November 4, 2012
I’ve heard so much about Windows 8, Microsoft’s most recent version of its popular operating system. I have read some of the reviews and some of the comments on those reviews. I’ve tested the Consumer and Release Previews in virtual machines to see the new interface. But I knew that I would never know if I would truly like Windows 8 until I upgraded my Windows 7 Asus laptop to use Windows 8.
I downloaded (by clicking on the “Download Pro for $$$” button) and ran the upgrade assistant. It told me that four programs were incompatible with Windows 8, but I wasn’t using two, and the third was Microsoft Security Essentials, which is replaced with a better Windows Defender. After uninstalling the incompatible programs, it asked if I would like to buy Windows 8 Pro, which I agreed to and purchased with my credit card (if also has the option for paying with PayPal). After asking a few questions about saving my data and settings, I told the upgrade assistant to start installing Windows 8 immediately.
The upgrade assistant then took a short time, perhaps about ten minutes, to prepare my computer for the upgrade. After that was done, my computer rebooted and I was already greeted with the new Windows 8 logo. I was surprised that it had already changed those files, actually. I waited for a bit while the spinner kept going around in a circle, then eventually treated to messages such as “Getting devices ready” and “Getting ready” under the spinner. After another reboot and once again at the boot screen, this time with the message “Moving your settings.” And that’s why I’m happy to have upgraded from Windows 7 to 8, since I lost nothing in the process except for those four programs I had to uninstall.
After getting ready and moving my settings, Windows 8 asked me to personalize my experience by choosing a color scheme, pick a wireless network to join, use its “Express settings,” sign in with my old login password, and then prompted me for information about my Microsoft account. After it had created my account, I was told “Hi. While we’re getting things ready, check out the new way to use Windows.” Windows 8 wanted to show me that moving my mouse into any corner would do something. After getting my computer ready some more while fading the background between several colors, Windows 8 installed some apps and then brought me to the new Start screen. This was nothing really new to me, so I knew how to get around the interface in a limited way.
I’ll be honest and say that I’ve grown accustomed to having the Start button in the lower left-hand corner of my screen. Most Windows users have. Removing the button may seem like a pain, but Microsoft made that corner the hot corner for accessing the Start screen, so all of my apps and programs are available to me right there. I had to move some things around, remove useless tiles, and add a few links, but the interface of the Start screen looks very clean and neat, as any simplistic interface should. Live tiles are intertesting, since they are able to offer live content to me at a glance.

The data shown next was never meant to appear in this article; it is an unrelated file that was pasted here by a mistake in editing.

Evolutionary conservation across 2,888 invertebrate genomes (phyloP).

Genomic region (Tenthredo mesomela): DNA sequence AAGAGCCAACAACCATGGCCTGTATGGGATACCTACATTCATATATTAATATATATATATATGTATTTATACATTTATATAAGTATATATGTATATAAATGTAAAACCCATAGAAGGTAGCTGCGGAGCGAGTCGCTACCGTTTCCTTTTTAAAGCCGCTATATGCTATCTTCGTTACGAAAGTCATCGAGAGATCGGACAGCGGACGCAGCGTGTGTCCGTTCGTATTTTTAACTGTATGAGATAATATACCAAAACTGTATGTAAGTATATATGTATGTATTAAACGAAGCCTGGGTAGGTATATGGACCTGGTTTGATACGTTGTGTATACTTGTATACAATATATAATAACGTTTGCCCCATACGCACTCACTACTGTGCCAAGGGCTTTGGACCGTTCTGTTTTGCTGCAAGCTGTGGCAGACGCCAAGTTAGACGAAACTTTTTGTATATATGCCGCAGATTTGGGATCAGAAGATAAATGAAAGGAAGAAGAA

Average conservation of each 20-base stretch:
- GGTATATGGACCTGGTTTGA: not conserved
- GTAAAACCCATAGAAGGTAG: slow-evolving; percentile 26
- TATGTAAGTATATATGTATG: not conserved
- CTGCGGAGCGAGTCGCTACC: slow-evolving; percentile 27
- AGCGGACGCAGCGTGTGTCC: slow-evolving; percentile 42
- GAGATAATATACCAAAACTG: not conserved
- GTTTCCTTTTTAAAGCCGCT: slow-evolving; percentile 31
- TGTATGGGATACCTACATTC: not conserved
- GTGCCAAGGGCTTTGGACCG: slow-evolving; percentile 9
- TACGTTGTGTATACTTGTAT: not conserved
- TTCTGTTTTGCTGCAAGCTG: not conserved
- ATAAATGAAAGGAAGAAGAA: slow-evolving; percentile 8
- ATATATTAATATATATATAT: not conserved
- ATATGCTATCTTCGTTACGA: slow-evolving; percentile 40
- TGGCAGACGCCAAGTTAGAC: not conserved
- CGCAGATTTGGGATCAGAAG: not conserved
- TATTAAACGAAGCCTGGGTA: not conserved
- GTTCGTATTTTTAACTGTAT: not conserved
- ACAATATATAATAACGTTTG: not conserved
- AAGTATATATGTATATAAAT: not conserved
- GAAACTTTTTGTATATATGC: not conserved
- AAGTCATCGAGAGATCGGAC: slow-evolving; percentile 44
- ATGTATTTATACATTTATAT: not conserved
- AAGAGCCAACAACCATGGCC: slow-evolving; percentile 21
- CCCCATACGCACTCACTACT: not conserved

Of course, I was relieved to have the classic desktop availible to me. Most of my programs aren’t from the Store, so they need the desktop to work. A few changes here and there, but there isn’t much to learn once to figure out where some of the controls have gone (they might be in the Charms bar). Most programs worked the same as they did while I was using Windows 7, and I did not notice much change in the way I had to interact with them. Graphics changes, mostly. In the first hour, Windows Explorer kept crashing every minute, and I was getting very frustrated. I did some googling, and it seems that Mozy, my chosen cloud-based backup program, was still displaying the virtual drive, which appears to be incompatible with the Windows 8 shell for now. After following some instructions, I was able to clear up that annoying problem and get to work customizing this newly upgraded machine.
Pros vs Cons
I know that some people might be looking for the list of the pros and cons while trying to make the decision to upgrade their own computers. So, here it is:
- Simple interface doesn’t distract from content
- Better animations, even for older computers
- Compatible with most Windows 7 computers
- Cheap price for an upgrade
- Works with touchscreens or a mouse and keyboard
- New interface with no Start button
- Extra keystroke to get to login screen
- Settings have been moved to new menus
- You’ll need a Microsoft account for the Store and syncing services
All things considered, I think upgrading my computer from Windows 7 Home Premium to Windows 8 Pro was a good idea. I get to keep the programs that I’m used to using while being able to use new apps at the same time. The interface changes are not that difficult to learn and understand, and make some improvements over what was offered by Windows 7. The looks are simpler, and Microsoft has made it very easy for all types of developers to get involved building apps for Windows 8. A unified interface between devices should make the transition easier for those that may buy a Windows 8 tablet or phone in the future, as all three types of devices use the same interface and core code.